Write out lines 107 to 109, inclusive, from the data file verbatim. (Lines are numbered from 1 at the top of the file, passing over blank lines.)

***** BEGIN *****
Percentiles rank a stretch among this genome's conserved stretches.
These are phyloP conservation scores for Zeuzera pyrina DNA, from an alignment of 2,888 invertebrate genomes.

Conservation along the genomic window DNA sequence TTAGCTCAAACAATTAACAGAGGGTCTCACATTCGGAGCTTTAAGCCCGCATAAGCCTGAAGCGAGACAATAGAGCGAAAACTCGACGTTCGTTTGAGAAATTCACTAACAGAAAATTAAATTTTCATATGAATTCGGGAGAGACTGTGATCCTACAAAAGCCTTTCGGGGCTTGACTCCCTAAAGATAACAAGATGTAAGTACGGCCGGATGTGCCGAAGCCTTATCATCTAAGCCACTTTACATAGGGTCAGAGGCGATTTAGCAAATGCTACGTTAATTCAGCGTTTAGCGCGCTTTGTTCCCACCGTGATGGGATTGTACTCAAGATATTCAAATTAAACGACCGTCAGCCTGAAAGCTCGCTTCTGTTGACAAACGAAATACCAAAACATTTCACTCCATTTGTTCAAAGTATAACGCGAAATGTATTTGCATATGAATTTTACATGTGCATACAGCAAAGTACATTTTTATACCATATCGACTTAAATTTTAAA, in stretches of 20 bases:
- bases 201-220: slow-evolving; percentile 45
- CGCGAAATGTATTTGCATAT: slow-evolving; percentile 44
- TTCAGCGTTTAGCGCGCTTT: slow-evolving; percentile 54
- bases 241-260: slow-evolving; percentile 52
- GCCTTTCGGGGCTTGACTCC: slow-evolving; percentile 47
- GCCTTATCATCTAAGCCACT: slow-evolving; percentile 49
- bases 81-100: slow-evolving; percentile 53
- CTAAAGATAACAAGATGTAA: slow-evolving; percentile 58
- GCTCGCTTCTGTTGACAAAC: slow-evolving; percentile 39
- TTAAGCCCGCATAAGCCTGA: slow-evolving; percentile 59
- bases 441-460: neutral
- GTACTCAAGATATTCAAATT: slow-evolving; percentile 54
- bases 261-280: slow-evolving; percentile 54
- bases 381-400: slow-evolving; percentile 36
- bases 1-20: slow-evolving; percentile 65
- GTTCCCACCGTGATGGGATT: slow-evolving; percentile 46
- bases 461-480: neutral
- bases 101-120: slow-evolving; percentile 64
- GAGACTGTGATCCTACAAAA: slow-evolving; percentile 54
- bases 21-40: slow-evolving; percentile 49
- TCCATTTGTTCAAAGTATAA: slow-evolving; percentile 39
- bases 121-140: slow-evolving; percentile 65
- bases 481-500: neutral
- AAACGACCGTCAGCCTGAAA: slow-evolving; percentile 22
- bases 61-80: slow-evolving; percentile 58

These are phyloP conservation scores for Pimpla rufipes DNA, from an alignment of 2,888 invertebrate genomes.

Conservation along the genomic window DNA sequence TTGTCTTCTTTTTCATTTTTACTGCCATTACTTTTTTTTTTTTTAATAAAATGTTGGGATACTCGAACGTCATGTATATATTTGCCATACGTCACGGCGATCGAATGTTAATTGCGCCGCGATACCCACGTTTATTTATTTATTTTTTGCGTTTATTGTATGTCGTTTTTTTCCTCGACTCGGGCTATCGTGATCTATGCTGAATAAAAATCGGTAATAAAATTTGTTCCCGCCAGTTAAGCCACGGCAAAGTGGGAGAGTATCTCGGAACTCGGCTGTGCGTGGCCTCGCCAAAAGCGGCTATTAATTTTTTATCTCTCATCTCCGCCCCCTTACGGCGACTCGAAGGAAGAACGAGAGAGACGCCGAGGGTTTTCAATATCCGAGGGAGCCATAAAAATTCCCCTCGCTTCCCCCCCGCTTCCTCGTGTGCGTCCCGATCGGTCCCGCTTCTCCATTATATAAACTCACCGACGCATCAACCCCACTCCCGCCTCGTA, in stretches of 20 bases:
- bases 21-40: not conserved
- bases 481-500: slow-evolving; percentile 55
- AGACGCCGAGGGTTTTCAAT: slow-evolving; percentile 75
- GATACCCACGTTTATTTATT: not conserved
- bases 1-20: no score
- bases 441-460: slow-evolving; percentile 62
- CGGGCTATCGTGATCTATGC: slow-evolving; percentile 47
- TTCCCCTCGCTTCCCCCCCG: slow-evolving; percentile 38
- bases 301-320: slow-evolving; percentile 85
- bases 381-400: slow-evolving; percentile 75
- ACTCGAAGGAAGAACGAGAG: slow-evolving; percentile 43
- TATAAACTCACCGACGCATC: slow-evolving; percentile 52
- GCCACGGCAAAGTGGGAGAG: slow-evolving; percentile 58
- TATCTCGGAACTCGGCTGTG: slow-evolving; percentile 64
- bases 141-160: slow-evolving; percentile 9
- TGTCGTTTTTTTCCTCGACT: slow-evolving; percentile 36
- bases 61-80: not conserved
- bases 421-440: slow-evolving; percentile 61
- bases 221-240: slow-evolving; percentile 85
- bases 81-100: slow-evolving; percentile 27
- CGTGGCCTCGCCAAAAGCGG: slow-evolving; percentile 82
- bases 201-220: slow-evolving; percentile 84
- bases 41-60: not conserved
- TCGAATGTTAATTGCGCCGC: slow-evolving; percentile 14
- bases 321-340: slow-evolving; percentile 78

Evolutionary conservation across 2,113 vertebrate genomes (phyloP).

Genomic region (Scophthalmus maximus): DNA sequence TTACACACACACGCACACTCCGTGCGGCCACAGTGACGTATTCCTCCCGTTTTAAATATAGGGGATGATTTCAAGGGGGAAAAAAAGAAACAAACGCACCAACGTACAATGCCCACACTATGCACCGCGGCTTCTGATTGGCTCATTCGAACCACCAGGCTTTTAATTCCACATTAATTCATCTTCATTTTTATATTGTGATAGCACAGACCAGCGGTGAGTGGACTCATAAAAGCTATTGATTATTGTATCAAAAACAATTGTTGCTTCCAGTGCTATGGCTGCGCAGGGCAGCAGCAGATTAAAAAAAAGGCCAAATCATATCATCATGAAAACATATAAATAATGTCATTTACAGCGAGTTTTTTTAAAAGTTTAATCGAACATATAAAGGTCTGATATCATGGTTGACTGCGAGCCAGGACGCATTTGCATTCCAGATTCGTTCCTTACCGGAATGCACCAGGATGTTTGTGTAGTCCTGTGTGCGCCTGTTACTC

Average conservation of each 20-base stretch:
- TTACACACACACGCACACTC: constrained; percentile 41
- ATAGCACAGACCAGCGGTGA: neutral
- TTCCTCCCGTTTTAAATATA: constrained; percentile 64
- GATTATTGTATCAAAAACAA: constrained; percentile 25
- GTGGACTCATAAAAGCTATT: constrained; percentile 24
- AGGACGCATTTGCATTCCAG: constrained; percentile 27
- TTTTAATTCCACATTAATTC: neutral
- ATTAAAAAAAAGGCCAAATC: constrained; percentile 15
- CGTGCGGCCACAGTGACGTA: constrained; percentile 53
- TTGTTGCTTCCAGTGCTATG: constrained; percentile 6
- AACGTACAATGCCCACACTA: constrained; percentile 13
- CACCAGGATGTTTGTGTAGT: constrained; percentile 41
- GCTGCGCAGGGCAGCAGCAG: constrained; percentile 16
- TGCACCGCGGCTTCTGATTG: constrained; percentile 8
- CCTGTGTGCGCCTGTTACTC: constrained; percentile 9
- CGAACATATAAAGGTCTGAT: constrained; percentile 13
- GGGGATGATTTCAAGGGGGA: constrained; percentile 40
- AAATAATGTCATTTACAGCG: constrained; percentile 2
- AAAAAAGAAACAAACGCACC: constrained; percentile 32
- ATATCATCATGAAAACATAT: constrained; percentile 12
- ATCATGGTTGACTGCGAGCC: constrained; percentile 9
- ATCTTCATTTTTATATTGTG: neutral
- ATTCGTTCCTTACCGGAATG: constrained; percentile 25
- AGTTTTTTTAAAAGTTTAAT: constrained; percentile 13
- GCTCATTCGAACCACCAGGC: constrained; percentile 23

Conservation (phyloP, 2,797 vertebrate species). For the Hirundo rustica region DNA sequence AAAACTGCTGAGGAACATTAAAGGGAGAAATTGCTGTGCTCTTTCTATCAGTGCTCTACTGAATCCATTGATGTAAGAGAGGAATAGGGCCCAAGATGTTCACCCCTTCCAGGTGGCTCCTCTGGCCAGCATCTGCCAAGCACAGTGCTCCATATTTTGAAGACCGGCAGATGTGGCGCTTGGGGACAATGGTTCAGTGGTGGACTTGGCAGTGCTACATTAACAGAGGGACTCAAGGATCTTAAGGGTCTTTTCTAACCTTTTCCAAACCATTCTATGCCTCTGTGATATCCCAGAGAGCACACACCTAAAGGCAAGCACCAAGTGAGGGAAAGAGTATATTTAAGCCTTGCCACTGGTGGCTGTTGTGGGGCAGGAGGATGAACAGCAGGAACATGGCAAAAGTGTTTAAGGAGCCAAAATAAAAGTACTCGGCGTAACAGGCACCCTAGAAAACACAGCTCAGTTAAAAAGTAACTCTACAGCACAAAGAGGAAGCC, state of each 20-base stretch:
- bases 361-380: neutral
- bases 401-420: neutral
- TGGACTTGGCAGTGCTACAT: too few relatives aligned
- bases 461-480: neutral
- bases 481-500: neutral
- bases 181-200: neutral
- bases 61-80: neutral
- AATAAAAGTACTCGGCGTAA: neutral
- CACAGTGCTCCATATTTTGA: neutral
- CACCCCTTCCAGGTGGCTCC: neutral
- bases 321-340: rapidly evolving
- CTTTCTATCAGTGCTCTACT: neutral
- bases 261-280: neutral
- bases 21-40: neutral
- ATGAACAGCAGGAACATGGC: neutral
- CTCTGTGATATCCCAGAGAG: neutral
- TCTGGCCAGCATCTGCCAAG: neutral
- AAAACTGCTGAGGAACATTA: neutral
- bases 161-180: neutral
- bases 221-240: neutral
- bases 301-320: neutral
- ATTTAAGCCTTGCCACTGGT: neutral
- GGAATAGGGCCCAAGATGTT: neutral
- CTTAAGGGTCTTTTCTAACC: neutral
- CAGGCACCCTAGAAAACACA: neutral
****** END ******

- GGAATAGGGCCCAAGATGTT: neutral
- CTTAAGGGTCTTTTCTAACC: neutral
- CAGGCACCCTAGAAAACACA: neutral